Back at the turn of the century it was clear who was king of the home console wars. Sony’s PlayStation 2 is the biggest selling home console of all time and was released in 2000 off the back of the successful original PlayStation. Nintendo, the remaining console manufacturer from the original console wars after both Sega and Atari had bowed out, had a mountain to climb after bringing their PlayStation competitor out 18 months after Sony’s popular machine. The GameCube would endure a rough ride going up against Sony’s mass marketing machine and there was also the unknown quantity in Microsoft’s impending Xbox to tackle with.
It certainly was tough times for Nintendo, who had found moderate success with the last cartridge based home system in the shape of the Nintendo 64 only to be been blown away by the PlayStation in terms of sales. It was the first time that Nintendo had found itself in second place after they had won the sales battles against Sega and Atari during the 1980’s and early 1990’s. They needed an answer to Sony’s bulldozer approach which saw little quality control on game releases. This enabled much more title choice for PlayStation 2 owners, of which there were already many millions by the time Nintendo released the GameCube to market.
A criticism often levied at the GameCube is the lack of a substantive game library, mainly due to a lack of third party support and Nintendo’s insistence that only the very best of games were released for its platform. This argument holds little weight and does not tell the whole truth , there are other reasons that must be considered to get the whole picture. Gamers were crying out for more mature titles with the age of cutesy platformers and colourful pixel art long gone. The video game market had shifted, where before it was the domain of children and teenagers, the 20-something with a disposable income was a fresh demographic that had been born out of the PlayStation’s media circus that promoted more mature themes. The landscape had changed but Nintendo have always felt their core audience is the family and strive to create safe entertainment. It is admirable that they stuck true to this vision during a time when the face of gaming was changing so dramatically. However, it did mean that popular first person shooters and action games that involved high levels of realistic violence were destined to appear on Nintendo’s rivals consoles which ultimately meant more sales for them.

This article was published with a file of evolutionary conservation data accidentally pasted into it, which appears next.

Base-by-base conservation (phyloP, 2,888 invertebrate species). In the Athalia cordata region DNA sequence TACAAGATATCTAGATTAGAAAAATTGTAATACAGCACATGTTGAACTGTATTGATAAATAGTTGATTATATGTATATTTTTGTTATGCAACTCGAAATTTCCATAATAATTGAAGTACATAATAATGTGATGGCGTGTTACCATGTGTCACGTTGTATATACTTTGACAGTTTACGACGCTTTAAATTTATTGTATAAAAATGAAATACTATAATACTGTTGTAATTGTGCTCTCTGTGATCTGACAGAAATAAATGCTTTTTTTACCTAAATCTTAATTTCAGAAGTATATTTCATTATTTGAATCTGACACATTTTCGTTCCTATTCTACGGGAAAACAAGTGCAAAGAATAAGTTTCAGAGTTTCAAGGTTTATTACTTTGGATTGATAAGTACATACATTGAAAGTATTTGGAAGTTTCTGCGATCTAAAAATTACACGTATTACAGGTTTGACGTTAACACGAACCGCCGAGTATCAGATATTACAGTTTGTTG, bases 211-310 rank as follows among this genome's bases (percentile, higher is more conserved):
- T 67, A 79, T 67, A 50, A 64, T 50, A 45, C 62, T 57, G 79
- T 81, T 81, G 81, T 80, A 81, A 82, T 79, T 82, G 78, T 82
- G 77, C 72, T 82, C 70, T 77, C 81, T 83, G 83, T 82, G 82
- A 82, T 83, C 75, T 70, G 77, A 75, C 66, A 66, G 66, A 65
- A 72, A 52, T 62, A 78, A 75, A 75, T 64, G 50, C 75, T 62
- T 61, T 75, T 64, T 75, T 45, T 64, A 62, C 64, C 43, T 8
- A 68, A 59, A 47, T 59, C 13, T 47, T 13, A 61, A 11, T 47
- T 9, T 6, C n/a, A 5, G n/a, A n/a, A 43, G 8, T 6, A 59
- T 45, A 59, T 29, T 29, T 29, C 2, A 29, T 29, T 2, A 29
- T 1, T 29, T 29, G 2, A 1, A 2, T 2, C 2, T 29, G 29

It was not just the lack of mature games that hindered Nintendo in this new world. They were up against Sony and Microsoft who had both been tempting waves of third party developers with lucrative contracts to deliver console exclusives on their systems. This aggressive strategy was something that third party developers lapped up at the time and many even went as far to sellout and become first party developers for Microsoft and Sony. This was not new though, Sony had used the exact same tactics to dominate in the mid to late 1990’s to win over undecided console owners at the time. It simply meant that there were more games to choose from and the PlayStation was able to reach wider audiences and leave the competition in its wake.
With already being behind in the race, dwindling third party support and lacking a DVD player (which would ultimately be one of the PlayStation 2’s biggest selling points), Nintendo needed to get creative if they were to reclaim the lions share of the home console market. Nintendo did start to let go of their quality control standards during the lifetime of the GameCube as in the early days very few games were being released and by the end of its lifespan it did have a healthy library, if not all of the standard many would expect from a Nintendo console. Also, they started to experiment with more realistic and mature games series, such as Rainbow Six and Medal of Honour, seeing releases. Sceptics may see this as a cheap move to garner favour with older gamers, but that is a little unfair, it could be seen as Nintendo recognising and adapting to a market that would have seen them left behind had they not evolved. These moves did not help them out much, both Microsoft and especially Sony were running away with the sales ledgers and the GameCube had found itself a fair way behind, even so early on.